A multicenter, non-randomized, phase II study of docetaxel and carboplatin administered every 3 weeks as second line chemotherapy in patients with first relapse of platinum sensitive epithelial ovarian, peritoneal or fallopian tube cancer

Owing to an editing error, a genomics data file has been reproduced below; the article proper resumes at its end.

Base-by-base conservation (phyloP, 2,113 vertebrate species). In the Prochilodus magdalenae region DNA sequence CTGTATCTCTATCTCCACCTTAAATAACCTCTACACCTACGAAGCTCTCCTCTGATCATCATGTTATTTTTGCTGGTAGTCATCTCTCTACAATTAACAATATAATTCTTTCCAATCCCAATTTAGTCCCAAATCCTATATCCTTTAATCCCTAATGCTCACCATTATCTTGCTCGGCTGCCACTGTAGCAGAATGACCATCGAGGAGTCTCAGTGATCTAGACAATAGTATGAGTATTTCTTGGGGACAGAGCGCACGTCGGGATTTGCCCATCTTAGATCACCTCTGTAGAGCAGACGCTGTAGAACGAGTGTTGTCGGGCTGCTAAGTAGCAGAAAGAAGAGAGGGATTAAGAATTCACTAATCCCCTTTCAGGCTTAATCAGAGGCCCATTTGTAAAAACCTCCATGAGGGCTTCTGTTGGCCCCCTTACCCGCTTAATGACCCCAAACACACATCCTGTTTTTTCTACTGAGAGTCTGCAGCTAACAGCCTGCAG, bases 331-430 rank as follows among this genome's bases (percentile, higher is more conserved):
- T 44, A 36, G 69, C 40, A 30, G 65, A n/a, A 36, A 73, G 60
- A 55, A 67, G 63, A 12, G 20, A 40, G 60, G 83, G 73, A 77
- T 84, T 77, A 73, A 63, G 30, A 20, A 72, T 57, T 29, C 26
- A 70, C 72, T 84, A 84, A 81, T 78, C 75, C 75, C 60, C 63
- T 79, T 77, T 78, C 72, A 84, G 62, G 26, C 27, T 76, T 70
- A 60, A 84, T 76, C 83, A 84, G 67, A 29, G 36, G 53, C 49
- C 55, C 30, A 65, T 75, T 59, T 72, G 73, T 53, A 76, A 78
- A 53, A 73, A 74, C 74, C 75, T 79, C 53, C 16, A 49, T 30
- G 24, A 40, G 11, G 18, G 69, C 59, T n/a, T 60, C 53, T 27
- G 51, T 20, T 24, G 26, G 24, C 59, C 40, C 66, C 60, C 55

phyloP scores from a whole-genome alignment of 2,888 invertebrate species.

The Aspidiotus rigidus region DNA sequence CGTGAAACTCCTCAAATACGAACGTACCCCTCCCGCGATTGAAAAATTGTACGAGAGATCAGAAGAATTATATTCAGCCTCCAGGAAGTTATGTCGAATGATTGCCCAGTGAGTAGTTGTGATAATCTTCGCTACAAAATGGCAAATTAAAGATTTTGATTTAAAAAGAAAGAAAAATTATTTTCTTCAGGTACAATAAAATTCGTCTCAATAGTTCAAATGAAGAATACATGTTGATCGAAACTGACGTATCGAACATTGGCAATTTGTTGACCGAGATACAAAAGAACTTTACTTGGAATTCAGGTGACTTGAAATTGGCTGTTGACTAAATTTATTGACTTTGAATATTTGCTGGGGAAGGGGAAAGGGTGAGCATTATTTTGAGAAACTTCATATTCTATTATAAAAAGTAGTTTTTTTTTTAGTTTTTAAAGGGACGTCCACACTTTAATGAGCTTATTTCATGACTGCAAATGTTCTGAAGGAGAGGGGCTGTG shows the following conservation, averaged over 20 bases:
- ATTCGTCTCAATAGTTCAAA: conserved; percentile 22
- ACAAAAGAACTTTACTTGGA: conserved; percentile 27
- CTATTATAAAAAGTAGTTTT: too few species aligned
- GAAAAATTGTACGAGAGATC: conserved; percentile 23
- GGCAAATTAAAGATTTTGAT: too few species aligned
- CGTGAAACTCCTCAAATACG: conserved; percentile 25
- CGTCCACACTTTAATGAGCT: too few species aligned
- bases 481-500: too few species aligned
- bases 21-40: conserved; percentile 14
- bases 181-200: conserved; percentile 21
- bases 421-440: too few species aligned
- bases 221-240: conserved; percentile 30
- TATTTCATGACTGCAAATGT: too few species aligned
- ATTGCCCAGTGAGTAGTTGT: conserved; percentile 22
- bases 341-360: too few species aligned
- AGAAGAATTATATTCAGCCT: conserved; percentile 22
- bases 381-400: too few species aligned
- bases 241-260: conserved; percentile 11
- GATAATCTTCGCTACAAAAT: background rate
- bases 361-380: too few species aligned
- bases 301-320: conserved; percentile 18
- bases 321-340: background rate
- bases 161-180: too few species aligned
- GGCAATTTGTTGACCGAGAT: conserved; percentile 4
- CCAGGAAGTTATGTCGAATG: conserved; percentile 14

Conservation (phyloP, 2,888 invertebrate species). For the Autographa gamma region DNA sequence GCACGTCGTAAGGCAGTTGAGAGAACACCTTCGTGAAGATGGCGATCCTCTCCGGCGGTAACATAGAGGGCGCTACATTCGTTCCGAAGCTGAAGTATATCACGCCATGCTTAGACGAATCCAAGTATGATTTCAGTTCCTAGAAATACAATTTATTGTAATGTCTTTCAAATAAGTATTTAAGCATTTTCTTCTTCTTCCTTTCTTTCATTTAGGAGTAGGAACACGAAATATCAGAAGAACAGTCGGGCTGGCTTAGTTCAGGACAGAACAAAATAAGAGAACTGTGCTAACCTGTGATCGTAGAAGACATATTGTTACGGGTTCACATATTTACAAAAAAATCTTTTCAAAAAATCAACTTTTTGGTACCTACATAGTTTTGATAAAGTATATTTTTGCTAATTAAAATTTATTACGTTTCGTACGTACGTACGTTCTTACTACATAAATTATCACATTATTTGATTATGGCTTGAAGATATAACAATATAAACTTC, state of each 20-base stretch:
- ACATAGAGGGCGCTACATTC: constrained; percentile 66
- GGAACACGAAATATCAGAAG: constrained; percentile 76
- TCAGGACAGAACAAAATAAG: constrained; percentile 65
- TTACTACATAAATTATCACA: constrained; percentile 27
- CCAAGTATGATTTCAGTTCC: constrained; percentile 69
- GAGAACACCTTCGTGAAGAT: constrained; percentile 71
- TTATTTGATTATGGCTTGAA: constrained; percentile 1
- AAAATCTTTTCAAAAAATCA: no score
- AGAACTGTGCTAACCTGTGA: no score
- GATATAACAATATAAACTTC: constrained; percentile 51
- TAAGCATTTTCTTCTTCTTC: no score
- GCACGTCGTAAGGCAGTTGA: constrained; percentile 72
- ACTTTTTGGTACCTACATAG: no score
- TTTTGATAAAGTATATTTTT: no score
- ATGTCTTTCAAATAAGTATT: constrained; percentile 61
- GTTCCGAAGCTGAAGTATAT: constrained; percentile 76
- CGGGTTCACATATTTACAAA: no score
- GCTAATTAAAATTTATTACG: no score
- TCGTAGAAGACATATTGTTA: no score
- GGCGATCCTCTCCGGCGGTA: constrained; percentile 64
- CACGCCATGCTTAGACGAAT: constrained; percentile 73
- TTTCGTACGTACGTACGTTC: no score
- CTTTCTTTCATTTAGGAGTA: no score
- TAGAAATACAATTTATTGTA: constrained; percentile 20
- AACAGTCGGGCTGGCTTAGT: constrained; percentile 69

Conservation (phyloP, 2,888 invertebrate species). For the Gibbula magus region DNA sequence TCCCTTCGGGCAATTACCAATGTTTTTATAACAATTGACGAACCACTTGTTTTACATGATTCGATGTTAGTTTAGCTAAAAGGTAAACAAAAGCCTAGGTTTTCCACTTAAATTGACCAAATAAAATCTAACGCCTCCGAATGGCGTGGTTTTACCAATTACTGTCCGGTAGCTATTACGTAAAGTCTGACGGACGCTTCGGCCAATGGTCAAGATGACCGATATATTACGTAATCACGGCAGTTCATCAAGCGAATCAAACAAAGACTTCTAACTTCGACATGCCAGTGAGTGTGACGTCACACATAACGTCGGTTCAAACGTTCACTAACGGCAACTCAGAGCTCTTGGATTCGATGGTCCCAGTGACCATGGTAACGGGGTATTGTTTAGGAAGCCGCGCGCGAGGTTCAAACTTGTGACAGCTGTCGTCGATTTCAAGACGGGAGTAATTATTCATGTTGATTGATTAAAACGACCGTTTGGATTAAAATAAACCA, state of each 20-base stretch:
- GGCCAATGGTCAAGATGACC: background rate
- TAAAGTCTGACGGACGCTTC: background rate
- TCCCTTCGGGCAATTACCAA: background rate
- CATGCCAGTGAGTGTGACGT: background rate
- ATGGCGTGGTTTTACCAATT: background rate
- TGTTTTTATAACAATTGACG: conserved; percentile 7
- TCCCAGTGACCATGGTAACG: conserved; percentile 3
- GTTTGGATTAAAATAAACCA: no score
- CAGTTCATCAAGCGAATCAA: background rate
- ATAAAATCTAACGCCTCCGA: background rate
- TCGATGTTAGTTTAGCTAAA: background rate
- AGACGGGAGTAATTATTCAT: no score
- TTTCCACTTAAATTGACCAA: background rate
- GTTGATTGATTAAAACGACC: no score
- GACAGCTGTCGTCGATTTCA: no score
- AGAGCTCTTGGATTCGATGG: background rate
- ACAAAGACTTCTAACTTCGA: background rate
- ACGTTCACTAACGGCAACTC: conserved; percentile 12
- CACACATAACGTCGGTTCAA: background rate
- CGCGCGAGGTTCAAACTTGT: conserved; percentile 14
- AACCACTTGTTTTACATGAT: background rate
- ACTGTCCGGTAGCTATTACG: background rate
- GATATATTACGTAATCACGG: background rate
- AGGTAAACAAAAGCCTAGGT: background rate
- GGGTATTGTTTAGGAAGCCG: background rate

BACKGROUND: In patients with ovarian cancer relapsing at least 6 months after end of primary treatment, the addition of paclitaxel to platinum treatment has been shown to improve survival but at the cost of significant neuropathy. In the first line setting, the carboplatin-docetaxel combination was as effective as the combination of carboplatin and paclitaxel but with less neurotoxicity. This study was initiated to evaluate the feasibility of carboplatin with docetaxel as second line treatment in patients with ovarian, peritoneal or fallopian tube cancer. METHODS: Patients with stage IC-IV epithelial ovarian, peritoneal or fallopian tube cancer were enrolled at the first relapse after at least 6 months since completion of the first line treatment. Docetaxel 75 mg/m2 was given as an one hour IV infusion followed immediately by carboplatin (AUC = 5) given as a 30-60 min. IV infusion on day 1 and repeated every 3 weeks for 6-9 courses. Primary endpoint was toxicity; secondary endpoints were response rate and the time to progression. RESULTS: A total of 74 patients were included. Of these, 50 patients received 6 or more cycles, 13 received 3-5 courses and 11 received less than 3 courses. A total of 398 cycles were given. Grade 3/4 neutropenia was seen in 80% (59 of 74) patients with an incidence of febrile neutropenia of 16%. Grade 2/3 sensory peripheral neuropathy occurred in 7% of patients, but no grade 4 sensory peripheral neuropathy was observed. Sixty patients were evaluable for response. The overall response rate was 70% with 28% complete responses in the response evaluable patient population. Median progression-free survival was 12.4 months (95% CI 10.4-14.4). CONCLUSIONS: The three-weekly regimen of docetaxel in combination with carboplatin was feasible and active as second-line treatment of platinum-sensitive ovarian, peritoneal and Fallopian tube cancer. The major toxicity was neutropenia, while the frequency of peripheral neuropathy was low.